The European Justice concludes that arbitration in the United Kingdom cannot block the conviction of the Prestige insurer to repair the damage caused by the oil slick off the Galician coast in 2002. Thus, the EU Court of Justice declared on Monday that The Community Regulation on jurisdiction, the recognition and enforcement of judgments in civil and commercial matters must be interpreted in the sense that a judgment handed down by a court of a Member State – in this case the United Kingdom – in the terms of An arbitral award cannot prevent the recognition, in that Member State, of a resolution issued by a court of another Member State –in this case Spain–.
Thus, the Luxembourg-based court understands that a ruling confirming an arbitration award can only prevent the recognition of judicial decisions of other Member States if the content of said award could also have been the subject of a judicial decision issued in compliance with the dispositions and of the fundamental objectives of the comuniatios regulations. Therefore, the recognition of a decision issued in another Member State cannot be prevented when a court of that first Member State could not have issued a decision with a result equivalent to that of said award without contravening the fundamental provisions and objectives of the Community regulation. , in particular the relative effect of the arbitration clause inserted in an insurance contract and the lis pendens rules.
The Court of Justice of the EU thus ensures, in essence, that these fundamental provisions and objectives of the community regulations cannot be circumvented through an arbitration procedure that is followed by a judicial procedure aimed at transcribing the terms of the arbitration award in a court resolution.
In November 2002, the M/T Prestige, an oil tanker flying the flag of the Bahamas, broke in two during a severe storm and capsized off the Galician coast while carrying 70,000 tons of heavy fuel oil, which spilled and caused significant damage. damage to beaches, towns and cities on the northern coast of Spain and the western coast of France.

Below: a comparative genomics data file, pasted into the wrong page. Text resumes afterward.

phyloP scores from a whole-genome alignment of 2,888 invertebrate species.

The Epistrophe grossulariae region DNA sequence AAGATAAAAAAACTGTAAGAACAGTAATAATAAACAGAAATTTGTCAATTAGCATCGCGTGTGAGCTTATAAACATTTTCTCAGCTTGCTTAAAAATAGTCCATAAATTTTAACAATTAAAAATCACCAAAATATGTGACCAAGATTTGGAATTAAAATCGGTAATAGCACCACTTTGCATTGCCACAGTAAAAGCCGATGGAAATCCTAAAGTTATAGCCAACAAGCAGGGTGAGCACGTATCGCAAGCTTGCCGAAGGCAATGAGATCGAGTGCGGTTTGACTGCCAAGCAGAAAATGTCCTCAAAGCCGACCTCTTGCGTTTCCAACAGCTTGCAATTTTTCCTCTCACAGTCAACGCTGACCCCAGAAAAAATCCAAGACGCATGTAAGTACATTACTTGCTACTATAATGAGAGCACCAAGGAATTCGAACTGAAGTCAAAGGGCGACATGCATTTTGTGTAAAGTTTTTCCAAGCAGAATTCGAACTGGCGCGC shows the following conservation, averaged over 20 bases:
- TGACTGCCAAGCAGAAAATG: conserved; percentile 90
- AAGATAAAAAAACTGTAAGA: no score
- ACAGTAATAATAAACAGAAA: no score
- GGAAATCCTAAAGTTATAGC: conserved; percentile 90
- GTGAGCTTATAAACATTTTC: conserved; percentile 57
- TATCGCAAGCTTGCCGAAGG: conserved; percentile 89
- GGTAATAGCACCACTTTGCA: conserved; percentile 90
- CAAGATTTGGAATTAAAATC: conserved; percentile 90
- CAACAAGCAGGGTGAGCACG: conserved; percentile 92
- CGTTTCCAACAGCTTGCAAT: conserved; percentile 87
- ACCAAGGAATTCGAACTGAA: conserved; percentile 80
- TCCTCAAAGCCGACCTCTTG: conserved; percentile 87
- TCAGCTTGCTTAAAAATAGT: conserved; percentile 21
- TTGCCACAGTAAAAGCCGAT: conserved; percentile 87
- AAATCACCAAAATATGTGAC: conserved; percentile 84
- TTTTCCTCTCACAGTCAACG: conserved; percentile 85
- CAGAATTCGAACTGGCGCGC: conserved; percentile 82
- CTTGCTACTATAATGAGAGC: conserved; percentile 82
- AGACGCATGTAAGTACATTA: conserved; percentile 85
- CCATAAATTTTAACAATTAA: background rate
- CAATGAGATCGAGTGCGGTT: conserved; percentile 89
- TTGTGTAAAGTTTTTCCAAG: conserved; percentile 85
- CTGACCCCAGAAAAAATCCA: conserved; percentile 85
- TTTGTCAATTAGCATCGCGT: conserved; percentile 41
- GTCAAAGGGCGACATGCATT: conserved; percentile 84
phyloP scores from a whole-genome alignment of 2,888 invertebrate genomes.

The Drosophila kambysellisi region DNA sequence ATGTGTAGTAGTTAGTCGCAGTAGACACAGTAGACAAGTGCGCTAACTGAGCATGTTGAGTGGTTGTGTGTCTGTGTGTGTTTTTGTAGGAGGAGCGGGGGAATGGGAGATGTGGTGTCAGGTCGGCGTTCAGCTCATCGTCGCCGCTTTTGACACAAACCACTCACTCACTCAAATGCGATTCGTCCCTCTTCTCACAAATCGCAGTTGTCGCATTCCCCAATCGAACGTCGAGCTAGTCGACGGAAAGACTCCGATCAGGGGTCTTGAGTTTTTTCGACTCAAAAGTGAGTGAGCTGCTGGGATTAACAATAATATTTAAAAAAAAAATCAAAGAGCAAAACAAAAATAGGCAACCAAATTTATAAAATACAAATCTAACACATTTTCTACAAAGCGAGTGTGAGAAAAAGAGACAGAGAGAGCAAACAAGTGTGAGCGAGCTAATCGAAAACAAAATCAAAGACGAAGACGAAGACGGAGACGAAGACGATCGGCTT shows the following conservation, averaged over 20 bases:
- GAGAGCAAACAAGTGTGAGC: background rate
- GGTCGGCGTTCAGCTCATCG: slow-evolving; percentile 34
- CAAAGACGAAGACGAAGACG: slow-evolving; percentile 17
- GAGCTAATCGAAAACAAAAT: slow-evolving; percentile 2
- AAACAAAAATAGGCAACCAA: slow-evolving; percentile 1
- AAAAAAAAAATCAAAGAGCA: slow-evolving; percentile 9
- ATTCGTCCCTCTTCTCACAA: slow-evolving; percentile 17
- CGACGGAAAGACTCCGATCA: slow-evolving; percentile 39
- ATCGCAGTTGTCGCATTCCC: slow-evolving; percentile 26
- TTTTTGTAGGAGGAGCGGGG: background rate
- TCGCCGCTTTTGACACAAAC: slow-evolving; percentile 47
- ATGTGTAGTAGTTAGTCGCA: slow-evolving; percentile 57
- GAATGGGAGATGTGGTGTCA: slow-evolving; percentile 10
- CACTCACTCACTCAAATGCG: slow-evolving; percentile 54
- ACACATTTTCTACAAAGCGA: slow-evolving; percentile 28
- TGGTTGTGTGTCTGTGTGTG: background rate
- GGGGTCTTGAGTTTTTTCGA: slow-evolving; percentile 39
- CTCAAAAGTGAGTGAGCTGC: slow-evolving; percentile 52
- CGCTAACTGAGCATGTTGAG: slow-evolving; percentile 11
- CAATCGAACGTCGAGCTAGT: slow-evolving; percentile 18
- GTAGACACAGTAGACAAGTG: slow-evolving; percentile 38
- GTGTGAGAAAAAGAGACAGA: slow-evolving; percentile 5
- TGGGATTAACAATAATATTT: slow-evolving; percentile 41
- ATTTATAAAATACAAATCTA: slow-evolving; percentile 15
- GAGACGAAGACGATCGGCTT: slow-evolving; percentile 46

Thus began a lengthy legal dispute between the ship’s insurer (The London Steam-Ship Owners’ Mutual Insurance Association Limited) and Spain raised in two different processes in two Member States.
On the one hand, among others harmed by the damage, the Spanish State brought a civil action before the Spanish courts. This action resulted in the London P&I Club being ordered to repair the damage caused up to the limit of 1,000 million United States dollars (USD) (about 900 million euros) stipulated in the insurance contract.
On the other hand, after said civil action had been brought, the London P&I Club initiated an arbitration procedure in London on the basis of a clause in the contract.
This procedure gave rise to an arbitration award in which it was declared that Spain’s compensation claims before the Spanish courts should have been formulated in such arbitration procedure.
In the arbitration award it was also concluded that, according to another clause of the insurance contract (clause pay to be paid), the London P&I Club could not incur liability towards Spain if the shipowners had not previously paid the ship the damages.
As required by the Arbitration Act 1996, the London P&I Club sought and obtained a judgment from the UK High Court of Justice made in terms of the arbitration award. Said sentence was confirmed as a result of the appeal filed against it by Spain.